Jazz & Blues Edge: Somethin’ Else (Cannonball Adderley), by Ms. Ann

Credit: www.bootlovers.com

March 9, 1958 Blue Note Label

Track listing

Side one

No.       Title     Writer(s)           Length

1.         “Autumn Leaves”          Joseph Kosma, Johnny Mercer, Jacques Prévert  10:55

2.         “Love for Sale”  Cole Porter       7:01

Side two

No.       Title     Writer(s)           Length

1.         “Somethin’ Else”           Miles Davis       8:15

2.         “One for Daddy-O”        Nat Adderley    8:26

3.         “Dancing in the Dark”    Arthur Schwartz, Howard Dietz  4:07

Musicians

Cannonball Adderley – alto saxophone

Miles Davis – trumpet

Hank Jones – piano

Sam Jones – bass

Art Blakey – drums

Production

Alfred Lion – Producer

Rudy Van Gelder – recording engineer

Recorded at Rudy Van Gelder’s Hackensack, New Jersey studio on March 9, 1958.

The album that was gifted to me is a Blue Note Classic Vinyl Series Audiophile Reissue Mastered from the Original Analog Tapes.

From the moment the turntable stylus hit the record I was in love.  It took all of about 20 seconds to fall deeply in love as I was in auditory rapture from the first note to the last.  I am wondering if I can write enough superlatives of praise regarding my experience so that you might grasp the perfection I just experienced.

“Autumn Leaves” was originally a French popular song. Titled “Les feuilles mortes”.  It is a standard 32-bar tune, but its form isn’t the “usual” AABA. After the bridge, the tune goes to a coda-like concluding section instead of repeating the initial A Section like most popular songs of the time did.

In this version of Autumn Leaves, just shy of 11 minutes, the piano opening statement (a G-minor vamp) sets up the minimal foundation and tempo; add in cool laidback horns, and Art Blakely on swishing, swinging brushes on the drums.  It all sets the tone, so seductive, alluring and romantic.  The melody is played by Davis.  Davis and Adderley take two choruses of adlib followed by one chorus on piano by Hank Jones. Renaissance music had independent melodic lines set against each other.  That is the best comparison I can give you of Adderley’s turn at improvising followed by Davis’s turn at creative invention. Different, yet complementary jazz styles weaving auditory magic.  A bebop driving, phrasal thoughtful lines is Adderley’s contribution answered by sultry-smoky muted trumpet in minimalistic perfection (the absolutely most perfect notes in the best order) by Davis.  Hank Jones on piano is a lovely contrast, beautiful light piano, betraying to us his Benny Goodman “King of Swing” days.  I love the coda of Davis taking us back to the melody and the dissolve to completeness on piano.

“Love for Sale” is another classic cover tune.  There is nothing like being banned to make a tune more popular.  One of the aspects of this album is that the tune is clearly laid out before variations on the theme are played for each song.  It is a grand set up on piano by Hank followed by Davis on muted trumpet presenting the tune.  Adderley is featured in an extended solo, smooth like silk and rich like cream.  I geeked out photos and the internet to find out how Adderley got this sound.  Cannonball played a N.Y. MEYER Brand Mouthpiece (#5 Medium Chamber) with a Ring on it, using La Voz medium or Rico #2 Reeds on his KING Super 20.  He did not switch over to a Selmer Mark VI until the 70’s.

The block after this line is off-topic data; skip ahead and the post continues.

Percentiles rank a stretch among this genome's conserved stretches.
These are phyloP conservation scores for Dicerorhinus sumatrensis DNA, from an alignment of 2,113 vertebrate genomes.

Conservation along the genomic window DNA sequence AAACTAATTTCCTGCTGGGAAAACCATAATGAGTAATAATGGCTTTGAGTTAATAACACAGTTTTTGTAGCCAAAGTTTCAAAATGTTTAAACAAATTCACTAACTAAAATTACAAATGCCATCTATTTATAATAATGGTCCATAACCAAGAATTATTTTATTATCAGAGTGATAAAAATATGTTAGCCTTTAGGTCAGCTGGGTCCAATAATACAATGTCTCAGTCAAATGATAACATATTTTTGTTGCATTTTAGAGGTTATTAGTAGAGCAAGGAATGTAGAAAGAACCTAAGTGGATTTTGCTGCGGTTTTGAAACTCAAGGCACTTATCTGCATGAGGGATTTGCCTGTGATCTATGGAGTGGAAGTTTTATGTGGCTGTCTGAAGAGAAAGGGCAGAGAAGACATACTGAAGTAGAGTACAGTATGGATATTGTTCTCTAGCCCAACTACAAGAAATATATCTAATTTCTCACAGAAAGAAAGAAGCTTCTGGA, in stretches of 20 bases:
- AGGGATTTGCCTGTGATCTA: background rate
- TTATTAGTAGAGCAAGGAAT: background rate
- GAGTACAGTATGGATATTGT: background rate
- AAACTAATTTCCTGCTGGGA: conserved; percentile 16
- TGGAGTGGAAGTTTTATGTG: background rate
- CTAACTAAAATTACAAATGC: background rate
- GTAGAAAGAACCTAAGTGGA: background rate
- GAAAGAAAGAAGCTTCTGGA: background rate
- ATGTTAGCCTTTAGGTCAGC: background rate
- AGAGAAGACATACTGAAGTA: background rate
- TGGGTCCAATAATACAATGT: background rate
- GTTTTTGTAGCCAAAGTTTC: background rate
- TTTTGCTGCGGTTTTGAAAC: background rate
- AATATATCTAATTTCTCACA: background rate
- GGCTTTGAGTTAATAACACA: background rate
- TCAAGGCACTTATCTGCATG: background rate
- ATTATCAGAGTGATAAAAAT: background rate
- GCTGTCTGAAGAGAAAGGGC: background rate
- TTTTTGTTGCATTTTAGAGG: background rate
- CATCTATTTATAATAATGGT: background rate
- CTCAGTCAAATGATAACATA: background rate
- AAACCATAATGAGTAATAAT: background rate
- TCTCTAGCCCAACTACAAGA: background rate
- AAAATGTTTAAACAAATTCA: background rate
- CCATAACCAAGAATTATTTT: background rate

Side Two begins with “Somethin’ Else”, a Miles Davis tune.  This is an upbeat tune, as the title says, “Something Else” being a phrase for something wonderful and beyond awesome amazing.  Listening, I have the experience of sitting alongside Adderley and Davis while they are having this very involved conversation.  It’s very fresh with gorgeous flowing blues lines.  The tune is in the traditional 12 bar blues form with more harmonically complex chords than traditional blues chords.  The soloists expand on that joyful feeling the tune is presented in (call and response) developing a more multiplex harmonic environment (listen to those piano chords underneath the solos and the driving string bass) while keeping it tight, with Hank Jones following in a swinging block chord style solo.  Recap the call response intro by Davis and Adderley and fade.  Sweet.

The twelve-bar blues “One for Daddy-O” was written by Adderley’s brother Nat for Chicago radio DJ Holmes “Daddy-O” Daylie. At the end of that track, Davis can be heard addressing producer Alfred Lion, saying “is that what you wanted, Alfred?”  The feel is a cool, casual shuffle.  Daddy-0 is a B flat minor blues, presented with a call-and-response between piano and horns in the tune.  Fabulous solo by Adderley.  I love the way he always keeps the beat, yet, stretches time longer and contracting shorter, returning to slowing and stretching time out, and yet I always feel the beat.  That is an amazing skill.  I find it interesting how he uses the G and D Phrygian dominant scales and circles back to ideas/motifs to unify his solo.  The piano solo cooks.  High five, Hank.  Again, the contrast of so many notes used by Adderley and only the most perfect with bends and all by Davis.  This play off of the different styles of Adderley and Davis works so well.  The tune is recapped before the end, putting a bow on perfection.

Our last treat is “Dancing in the Dark,” by composer Arthur Schwartz and lyricist Howard Dietz, a short number after all the others, and it is a hot ballad saxophone showcase for Adderley.  Fluid, sensuous and on fire, I love his sound, singing through his horn, this is many perfectly gorgeous moments jammed next to each other in sweet loving glee, a wonderful finale for the album.

In Conclusion, this album is perfection with a cherry on top, a great gift.  Listen and the pleasure will be all yours.